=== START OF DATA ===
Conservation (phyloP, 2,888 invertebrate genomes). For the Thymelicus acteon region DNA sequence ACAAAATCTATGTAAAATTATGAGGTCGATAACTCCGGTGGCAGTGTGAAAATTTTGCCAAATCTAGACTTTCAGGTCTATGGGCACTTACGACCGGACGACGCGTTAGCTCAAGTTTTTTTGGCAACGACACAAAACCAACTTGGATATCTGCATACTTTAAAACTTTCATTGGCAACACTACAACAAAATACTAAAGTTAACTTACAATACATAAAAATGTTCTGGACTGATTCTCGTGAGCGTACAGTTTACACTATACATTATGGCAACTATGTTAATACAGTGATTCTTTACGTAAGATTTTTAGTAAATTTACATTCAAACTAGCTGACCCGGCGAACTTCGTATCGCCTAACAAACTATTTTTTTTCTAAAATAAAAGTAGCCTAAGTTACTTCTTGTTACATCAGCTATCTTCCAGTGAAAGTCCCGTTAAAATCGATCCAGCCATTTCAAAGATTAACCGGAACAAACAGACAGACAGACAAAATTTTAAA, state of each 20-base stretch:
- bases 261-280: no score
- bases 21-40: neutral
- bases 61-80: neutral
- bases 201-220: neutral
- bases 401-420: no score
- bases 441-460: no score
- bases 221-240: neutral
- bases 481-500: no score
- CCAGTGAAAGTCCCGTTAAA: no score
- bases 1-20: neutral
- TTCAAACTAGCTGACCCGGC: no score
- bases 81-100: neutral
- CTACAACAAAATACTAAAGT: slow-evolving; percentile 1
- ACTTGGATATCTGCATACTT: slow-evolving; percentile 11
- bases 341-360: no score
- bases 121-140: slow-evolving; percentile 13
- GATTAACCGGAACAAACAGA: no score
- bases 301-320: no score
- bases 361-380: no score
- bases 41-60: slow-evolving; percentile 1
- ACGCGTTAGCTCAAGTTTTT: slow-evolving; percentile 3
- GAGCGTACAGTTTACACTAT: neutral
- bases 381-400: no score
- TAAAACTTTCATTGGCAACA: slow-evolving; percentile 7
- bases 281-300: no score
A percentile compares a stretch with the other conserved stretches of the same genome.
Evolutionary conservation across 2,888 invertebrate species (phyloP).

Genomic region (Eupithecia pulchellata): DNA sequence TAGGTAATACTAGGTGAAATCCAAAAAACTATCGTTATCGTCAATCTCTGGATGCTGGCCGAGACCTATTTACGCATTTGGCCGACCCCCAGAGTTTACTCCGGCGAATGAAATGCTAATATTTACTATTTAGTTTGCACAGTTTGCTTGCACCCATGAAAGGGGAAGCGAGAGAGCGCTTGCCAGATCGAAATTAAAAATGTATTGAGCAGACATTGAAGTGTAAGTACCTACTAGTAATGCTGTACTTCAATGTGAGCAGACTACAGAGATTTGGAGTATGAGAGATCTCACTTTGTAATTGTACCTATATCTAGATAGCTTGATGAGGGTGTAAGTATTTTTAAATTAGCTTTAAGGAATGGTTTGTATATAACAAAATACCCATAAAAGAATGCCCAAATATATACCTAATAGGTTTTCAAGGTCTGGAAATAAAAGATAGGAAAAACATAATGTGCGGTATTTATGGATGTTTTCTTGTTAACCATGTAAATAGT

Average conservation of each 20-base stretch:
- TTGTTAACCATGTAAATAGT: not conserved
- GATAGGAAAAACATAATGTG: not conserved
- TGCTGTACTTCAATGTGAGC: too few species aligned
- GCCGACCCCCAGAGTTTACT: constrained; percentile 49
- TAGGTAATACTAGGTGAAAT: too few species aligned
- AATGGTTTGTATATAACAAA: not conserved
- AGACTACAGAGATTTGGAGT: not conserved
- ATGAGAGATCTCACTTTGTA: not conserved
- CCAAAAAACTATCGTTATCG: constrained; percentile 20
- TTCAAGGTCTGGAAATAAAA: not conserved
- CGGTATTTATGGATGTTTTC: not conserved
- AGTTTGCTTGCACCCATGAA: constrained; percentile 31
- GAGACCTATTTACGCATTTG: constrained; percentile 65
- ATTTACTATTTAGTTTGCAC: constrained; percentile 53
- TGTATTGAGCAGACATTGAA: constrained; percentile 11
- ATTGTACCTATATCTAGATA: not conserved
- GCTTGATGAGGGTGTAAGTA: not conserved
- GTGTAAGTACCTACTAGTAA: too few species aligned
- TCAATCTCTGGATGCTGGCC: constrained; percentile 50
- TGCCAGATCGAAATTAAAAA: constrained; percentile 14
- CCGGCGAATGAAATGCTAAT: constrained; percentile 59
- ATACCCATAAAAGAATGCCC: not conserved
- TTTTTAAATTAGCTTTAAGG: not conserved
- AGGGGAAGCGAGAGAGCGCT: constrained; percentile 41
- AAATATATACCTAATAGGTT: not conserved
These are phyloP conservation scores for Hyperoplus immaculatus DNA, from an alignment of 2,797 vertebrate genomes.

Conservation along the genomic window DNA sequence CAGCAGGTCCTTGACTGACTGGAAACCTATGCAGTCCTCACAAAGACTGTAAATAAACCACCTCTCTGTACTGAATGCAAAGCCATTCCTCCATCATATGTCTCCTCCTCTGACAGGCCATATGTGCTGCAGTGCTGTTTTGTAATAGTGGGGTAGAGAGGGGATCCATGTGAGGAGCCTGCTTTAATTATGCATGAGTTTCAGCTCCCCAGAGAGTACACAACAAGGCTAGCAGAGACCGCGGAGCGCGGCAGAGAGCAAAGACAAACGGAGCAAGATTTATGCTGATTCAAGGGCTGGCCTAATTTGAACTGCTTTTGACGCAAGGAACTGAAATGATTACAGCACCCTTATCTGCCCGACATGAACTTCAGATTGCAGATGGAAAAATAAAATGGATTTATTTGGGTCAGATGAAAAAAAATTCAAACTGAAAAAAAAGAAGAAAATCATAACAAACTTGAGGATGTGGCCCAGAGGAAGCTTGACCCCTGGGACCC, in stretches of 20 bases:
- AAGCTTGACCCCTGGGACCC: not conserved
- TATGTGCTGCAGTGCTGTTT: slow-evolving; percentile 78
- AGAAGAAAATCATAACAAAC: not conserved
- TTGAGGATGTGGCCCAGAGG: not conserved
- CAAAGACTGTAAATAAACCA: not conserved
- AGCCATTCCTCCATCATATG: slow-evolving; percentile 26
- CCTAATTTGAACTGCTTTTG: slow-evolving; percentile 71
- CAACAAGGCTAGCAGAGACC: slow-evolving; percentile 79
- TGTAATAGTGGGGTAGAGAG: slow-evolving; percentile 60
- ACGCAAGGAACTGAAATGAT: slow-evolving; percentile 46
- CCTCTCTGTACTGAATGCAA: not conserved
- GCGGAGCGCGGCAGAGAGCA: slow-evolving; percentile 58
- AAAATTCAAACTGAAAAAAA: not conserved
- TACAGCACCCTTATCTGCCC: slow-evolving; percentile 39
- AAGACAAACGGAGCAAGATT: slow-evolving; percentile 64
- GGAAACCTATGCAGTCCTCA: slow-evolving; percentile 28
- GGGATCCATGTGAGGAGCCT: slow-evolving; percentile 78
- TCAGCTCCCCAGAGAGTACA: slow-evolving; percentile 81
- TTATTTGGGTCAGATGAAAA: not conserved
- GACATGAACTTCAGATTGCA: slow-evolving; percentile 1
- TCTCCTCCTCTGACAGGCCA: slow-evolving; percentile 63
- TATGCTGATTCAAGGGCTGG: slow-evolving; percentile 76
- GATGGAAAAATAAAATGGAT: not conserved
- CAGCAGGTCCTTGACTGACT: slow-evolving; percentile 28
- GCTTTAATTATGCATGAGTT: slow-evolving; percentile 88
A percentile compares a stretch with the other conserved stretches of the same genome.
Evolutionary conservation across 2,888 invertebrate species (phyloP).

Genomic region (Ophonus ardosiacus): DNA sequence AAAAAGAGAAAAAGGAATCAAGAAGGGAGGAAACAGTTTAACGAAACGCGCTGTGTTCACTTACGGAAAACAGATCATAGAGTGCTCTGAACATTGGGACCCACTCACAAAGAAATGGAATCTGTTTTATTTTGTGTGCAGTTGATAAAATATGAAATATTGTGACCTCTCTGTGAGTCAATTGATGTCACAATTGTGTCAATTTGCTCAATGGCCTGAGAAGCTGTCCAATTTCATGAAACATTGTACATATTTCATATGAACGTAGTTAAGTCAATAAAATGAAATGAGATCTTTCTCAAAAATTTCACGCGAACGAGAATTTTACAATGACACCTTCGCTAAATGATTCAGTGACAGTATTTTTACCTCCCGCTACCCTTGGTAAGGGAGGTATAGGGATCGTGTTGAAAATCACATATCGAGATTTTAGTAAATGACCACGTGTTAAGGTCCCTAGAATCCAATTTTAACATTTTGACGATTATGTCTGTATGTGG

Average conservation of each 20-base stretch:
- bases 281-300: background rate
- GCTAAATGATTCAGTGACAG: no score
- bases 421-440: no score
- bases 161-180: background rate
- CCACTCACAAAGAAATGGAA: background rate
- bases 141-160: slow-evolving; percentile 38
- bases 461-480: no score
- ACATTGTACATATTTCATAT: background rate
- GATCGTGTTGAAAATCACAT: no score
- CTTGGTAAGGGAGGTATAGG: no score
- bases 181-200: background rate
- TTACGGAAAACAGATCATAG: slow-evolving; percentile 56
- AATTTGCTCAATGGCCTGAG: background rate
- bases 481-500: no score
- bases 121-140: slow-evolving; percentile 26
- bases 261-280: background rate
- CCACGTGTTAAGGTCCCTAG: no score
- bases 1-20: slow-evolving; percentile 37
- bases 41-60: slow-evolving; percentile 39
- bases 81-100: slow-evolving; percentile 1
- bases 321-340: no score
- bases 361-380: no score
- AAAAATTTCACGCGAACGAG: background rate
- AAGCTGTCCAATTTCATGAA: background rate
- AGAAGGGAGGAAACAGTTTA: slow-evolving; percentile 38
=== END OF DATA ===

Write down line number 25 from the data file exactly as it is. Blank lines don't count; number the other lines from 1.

- TAAAACTTTCATTGGCAACA: slow-evolving; percentile 7